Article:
Major Bronze Age boundary near King Barrow Ridge. © Historic England

Where the major ditch itself was excavated, dating evidence was much clearer. A long stretch was revealed in the western part of the field, and sectioned several times.

At the base of one section were the skeletons of two adult males who had been interred in graves cut shortly after the digging of the ditch, before secondary fills had formed. They must thus be associated with the laying out of this new division of the landscape. The remains were radiocarbon dated, which suggests that they were interred in relatively quick succession between around 1450 and 1300 cal BC. (See explanation of calibrating radio carbon dates). This places the burials in the first half of the Middle Bronze Age, a time when there are strong suggestions from previous research that the WHS landscape was being substantially reorganised (Bowden et al 2015).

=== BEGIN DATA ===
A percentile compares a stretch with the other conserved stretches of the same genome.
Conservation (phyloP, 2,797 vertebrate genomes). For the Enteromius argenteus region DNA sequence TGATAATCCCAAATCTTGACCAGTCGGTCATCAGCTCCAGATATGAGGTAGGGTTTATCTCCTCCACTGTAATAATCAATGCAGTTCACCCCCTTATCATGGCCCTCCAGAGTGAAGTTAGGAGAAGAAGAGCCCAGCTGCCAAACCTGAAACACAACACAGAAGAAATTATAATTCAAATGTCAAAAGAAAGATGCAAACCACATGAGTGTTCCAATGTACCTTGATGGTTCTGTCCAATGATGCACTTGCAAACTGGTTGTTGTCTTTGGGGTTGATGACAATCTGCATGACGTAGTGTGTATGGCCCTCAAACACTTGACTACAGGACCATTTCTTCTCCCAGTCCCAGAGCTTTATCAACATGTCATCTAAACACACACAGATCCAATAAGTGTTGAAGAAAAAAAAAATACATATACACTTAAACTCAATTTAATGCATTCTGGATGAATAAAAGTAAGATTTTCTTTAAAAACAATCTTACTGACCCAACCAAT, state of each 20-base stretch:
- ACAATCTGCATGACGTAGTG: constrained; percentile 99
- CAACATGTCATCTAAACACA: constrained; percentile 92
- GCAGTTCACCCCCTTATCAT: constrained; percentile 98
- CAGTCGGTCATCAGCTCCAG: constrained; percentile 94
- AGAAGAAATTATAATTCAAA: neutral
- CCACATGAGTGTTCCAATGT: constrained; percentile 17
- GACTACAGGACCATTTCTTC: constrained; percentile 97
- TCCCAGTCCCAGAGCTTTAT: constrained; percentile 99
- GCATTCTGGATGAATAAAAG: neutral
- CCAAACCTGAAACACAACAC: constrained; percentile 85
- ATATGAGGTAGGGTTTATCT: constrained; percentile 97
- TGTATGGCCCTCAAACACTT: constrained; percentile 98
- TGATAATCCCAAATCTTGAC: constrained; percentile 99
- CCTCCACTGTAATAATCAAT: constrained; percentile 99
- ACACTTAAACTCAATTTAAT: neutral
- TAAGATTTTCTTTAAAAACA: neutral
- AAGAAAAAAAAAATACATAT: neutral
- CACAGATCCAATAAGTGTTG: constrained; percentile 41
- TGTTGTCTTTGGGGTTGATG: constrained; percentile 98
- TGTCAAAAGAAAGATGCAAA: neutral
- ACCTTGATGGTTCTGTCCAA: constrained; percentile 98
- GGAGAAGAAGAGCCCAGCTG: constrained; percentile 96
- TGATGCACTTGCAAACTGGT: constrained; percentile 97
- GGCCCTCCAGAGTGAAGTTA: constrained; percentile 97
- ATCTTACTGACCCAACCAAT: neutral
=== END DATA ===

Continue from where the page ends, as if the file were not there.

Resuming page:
A bone from a large red deer found in the uppermost fill of the ditch was also radiocarbon dated to the late 1st millennium cal BC. As well as showing the continued presence of large wild animals in the Stonehenge landscape, this indicates that the ditch remained an active boundary and open feature in the landscape until the later Iron Age, more than twelve centuries after the interments of two members of the community which built it.

Reconstruction drawing depicting a burial in the Bronze Age boundary ditch.
Reconstruction of a burial in the Bronze Age boundary ditch. © Historic England, Judith Dobie.

High palisade

In the western part of the WHS, in a field to the south-east of the Winterbourne Stoke roundabout, we excavated a selection of features revealed by geophysical survey.

One of these was a ditch that formed part of a partial enclosure to the east of long barrow Wilsford 34. The trench covered about 5 metres of the ditch up to its south-western terminus. Two sections were excavated, one at the terminus and one further along the ditch. Both showed evidence that posts had been placed in the base of the ditch; this strongly suggests that the ditch held a palisade. The posts were around 0.3 metres in diameter, and were buried around 1m deep in the ditch, suggesting (based on the usual ratios for estimating the height of post supports) that up to 4 metres of each post would have been visible above ground, forming a significant structure in the landscape. The posts were removed from the ditch which was then infilled, again during the Middle Bronze Age.